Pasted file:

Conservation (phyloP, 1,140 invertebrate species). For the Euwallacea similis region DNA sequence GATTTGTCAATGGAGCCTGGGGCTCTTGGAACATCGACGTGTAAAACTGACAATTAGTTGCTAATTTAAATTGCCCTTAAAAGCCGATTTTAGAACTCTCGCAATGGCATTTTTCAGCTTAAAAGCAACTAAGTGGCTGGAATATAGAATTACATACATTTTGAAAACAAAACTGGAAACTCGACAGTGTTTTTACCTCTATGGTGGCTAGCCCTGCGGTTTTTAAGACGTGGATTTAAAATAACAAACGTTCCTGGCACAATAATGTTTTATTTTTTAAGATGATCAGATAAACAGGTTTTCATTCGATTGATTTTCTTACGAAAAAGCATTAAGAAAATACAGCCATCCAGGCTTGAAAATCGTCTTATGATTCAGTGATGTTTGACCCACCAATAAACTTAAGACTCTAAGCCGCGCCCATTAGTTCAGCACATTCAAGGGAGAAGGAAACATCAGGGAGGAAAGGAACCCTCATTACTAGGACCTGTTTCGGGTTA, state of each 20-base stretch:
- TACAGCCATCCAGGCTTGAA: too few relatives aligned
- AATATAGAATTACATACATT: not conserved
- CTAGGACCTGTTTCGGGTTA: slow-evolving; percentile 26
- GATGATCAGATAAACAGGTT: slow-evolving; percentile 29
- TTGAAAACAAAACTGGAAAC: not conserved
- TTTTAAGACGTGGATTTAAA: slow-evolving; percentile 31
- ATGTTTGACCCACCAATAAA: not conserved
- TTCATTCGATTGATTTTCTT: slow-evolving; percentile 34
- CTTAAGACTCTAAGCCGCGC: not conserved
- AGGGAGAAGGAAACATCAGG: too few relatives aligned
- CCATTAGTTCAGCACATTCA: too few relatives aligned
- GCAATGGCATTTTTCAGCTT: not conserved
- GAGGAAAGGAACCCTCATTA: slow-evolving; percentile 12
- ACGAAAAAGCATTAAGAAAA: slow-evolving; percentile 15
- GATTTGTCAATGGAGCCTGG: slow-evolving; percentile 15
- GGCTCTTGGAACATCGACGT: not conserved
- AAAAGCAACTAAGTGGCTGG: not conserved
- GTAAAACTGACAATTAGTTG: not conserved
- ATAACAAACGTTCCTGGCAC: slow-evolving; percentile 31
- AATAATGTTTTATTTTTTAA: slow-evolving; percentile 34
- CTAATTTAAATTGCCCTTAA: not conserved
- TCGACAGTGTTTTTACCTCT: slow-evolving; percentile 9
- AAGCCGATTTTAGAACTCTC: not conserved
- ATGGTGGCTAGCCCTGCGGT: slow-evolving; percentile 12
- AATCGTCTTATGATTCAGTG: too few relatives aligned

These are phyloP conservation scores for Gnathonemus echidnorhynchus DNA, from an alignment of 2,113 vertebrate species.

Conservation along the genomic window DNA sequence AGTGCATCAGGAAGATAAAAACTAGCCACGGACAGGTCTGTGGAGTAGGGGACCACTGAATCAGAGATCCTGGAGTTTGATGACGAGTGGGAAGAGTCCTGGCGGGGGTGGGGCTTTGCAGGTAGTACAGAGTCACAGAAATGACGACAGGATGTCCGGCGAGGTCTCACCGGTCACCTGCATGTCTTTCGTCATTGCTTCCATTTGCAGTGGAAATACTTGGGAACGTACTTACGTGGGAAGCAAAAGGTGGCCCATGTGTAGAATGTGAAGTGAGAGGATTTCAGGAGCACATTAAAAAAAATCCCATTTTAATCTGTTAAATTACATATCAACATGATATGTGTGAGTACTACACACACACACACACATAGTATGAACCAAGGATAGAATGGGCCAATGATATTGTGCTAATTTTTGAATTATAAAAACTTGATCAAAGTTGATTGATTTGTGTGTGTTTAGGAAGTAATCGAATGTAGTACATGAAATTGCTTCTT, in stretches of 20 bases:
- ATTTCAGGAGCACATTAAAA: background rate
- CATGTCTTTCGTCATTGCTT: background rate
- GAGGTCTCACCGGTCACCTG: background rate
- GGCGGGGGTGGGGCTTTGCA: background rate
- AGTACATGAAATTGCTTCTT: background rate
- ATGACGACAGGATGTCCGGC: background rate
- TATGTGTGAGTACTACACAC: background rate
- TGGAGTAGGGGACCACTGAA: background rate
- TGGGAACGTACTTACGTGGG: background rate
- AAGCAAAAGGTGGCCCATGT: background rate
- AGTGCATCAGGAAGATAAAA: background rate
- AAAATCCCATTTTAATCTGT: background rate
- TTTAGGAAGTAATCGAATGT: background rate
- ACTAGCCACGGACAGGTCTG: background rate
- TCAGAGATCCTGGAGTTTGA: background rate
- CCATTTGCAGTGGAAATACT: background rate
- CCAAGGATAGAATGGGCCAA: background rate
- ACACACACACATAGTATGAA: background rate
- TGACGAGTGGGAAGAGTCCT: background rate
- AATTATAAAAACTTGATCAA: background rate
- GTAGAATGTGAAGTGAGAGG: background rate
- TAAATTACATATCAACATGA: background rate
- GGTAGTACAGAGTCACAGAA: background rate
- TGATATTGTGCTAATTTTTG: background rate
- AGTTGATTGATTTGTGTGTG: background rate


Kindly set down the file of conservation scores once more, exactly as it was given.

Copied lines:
Conservation (phyloP, 1,140 invertebrate species). For the Euwallacea similis region DNA sequence GATTTGTCAATGGAGCCTGGGGCTCTTGGAACATCGACGTGTAAAACTGACAATTAGTTGCTAATTTAAATTGCCCTTAAAAGCCGATTTTAGAACTCTCGCAATGGCATTTTTCAGCTTAAAAGCAACTAAGTGGCTGGAATATAGAATTACATACATTTTGAAAACAAAACTGGAAACTCGACAGTGTTTTTACCTCTATGGTGGCTAGCCCTGCGGTTTTTAAGACGTGGATTTAAAATAACAAACGTTCCTGGCACAATAATGTTTTATTTTTTAAGATGATCAGATAAACAGGTTTTCATTCGATTGATTTTCTTACGAAAAAGCATTAAGAAAATACAGCCATCCAGGCTTGAAAATCGTCTTATGATTCAGTGATGTTTGACCCACCAATAAACTTAAGACTCTAAGCCGCGCCCATTAGTTCAGCACATTCAAGGGAGAAGGAAACATCAGGGAGGAAAGGAACCCTCATTACTAGGACCTGTTTCGGGTTA, state of each 20-base stretch:
- TACAGCCATCCAGGCTTGAA: too few relatives aligned
- AATATAGAATTACATACATT: not conserved
- CTAGGACCTGTTTCGGGTTA: slow-evolving; percentile 26
- GATGATCAGATAAACAGGTT: slow-evolving; percentile 29
- TTGAAAACAAAACTGGAAAC: not conserved
- TTTTAAGACGTGGATTTAAA: slow-evolving; percentile 31
- ATGTTTGACCCACCAATAAA: not conserved
- TTCATTCGATTGATTTTCTT: slow-evolving; percentile 34
- CTTAAGACTCTAAGCCGCGC: not conserved
- AGGGAGAAGGAAACATCAGG: too few relatives aligned
- CCATTAGTTCAGCACATTCA: too few relatives aligned
- GCAATGGCATTTTTCAGCTT: not conserved
- GAGGAAAGGAACCCTCATTA: slow-evolving; percentile 12
- ACGAAAAAGCATTAAGAAAA: slow-evolving; percentile 15
- GATTTGTCAATGGAGCCTGG: slow-evolving; percentile 15
- GGCTCTTGGAACATCGACGT: not conserved
- AAAAGCAACTAAGTGGCTGG: not conserved
- GTAAAACTGACAATTAGTTG: not conserved
- ATAACAAACGTTCCTGGCAC: slow-evolving; percentile 31
- AATAATGTTTTATTTTTTAA: slow-evolving; percentile 34
- CTAATTTAAATTGCCCTTAA: not conserved
- TCGACAGTGTTTTTACCTCT: slow-evolving; percentile 9
- AAGCCGATTTTAGAACTCTC: not conserved
- ATGGTGGCTAGCCCTGCGGT: slow-evolving; percentile 12
- AATCGTCTTATGATTCAGTG: too few relatives aligned

These are phyloP conservation scores for Gnathonemus echidnorhynchus DNA, from an alignment of 2,113 vertebrate species.

Conservation along the genomic window DNA sequence AGTGCATCAGGAAGATAAAAACTAGCCACGGACAGGTCTGTGGAGTAGGGGACCACTGAATCAGAGATCCTGGAGTTTGATGACGAGTGGGAAGAGTCCTGGCGGGGGTGGGGCTTTGCAGGTAGTACAGAGTCACAGAAATGACGACAGGATGTCCGGCGAGGTCTCACCGGTCACCTGCATGTCTTTCGTCATTGCTTCCATTTGCAGTGGAAATACTTGGGAACGTACTTACGTGGGAAGCAAAAGGTGGCCCATGTGTAGAATGTGAAGTGAGAGGATTTCAGGAGCACATTAAAAAAAATCCCATTTTAATCTGTTAAATTACATATCAACATGATATGTGTGAGTACTACACACACACACACACATAGTATGAACCAAGGATAGAATGGGCCAATGATATTGTGCTAATTTTTGAATTATAAAAACTTGATCAAAGTTGATTGATTTGTGTGTGTTTAGGAAGTAATCGAATGTAGTACATGAAATTGCTTCTT, in stretches of 20 bases:
- ATTTCAGGAGCACATTAAAA: background rate
- CATGTCTTTCGTCATTGCTT: background rate
- GAGGTCTCACCGGTCACCTG: background rate
- GGCGGGGGTGGGGCTTTGCA: background rate
- AGTACATGAAATTGCTTCTT: background rate
- ATGACGACAGGATGTCCGGC: background rate
- TATGTGTGAGTACTACACAC: background rate
- TGGAGTAGGGGACCACTGAA: background rate
- TGGGAACGTACTTACGTGGG: background rate
- AAGCAAAAGGTGGCCCATGT: background rate
- AGTGCATCAGGAAGATAAAA: background rate
- AAAATCCCATTTTAATCTGT: background rate
- TTTAGGAAGTAATCGAATGT: background rate
- ACTAGCCACGGACAGGTCTG: background rate
- TCAGAGATCCTGGAGTTTGA: background rate
- CCATTTGCAGTGGAAATACT: background rate
- CCAAGGATAGAATGGGCCAA: background rate
- ACACACACACATAGTATGAA: background rate
- TGACGAGTGGGAAGAGTCCT: background rate
- AATTATAAAAACTTGATCAA: background rate
- GTAGAATGTGAAGTGAGAGG: background rate
- TAAATTACATATCAACATGA: background rate
- GGTAGTACAGAGTCACAGAA: background rate
- TGATATTGTGCTAATTTTTG: background rate
- AGTTGATTGATTTGTGTGTG: background rate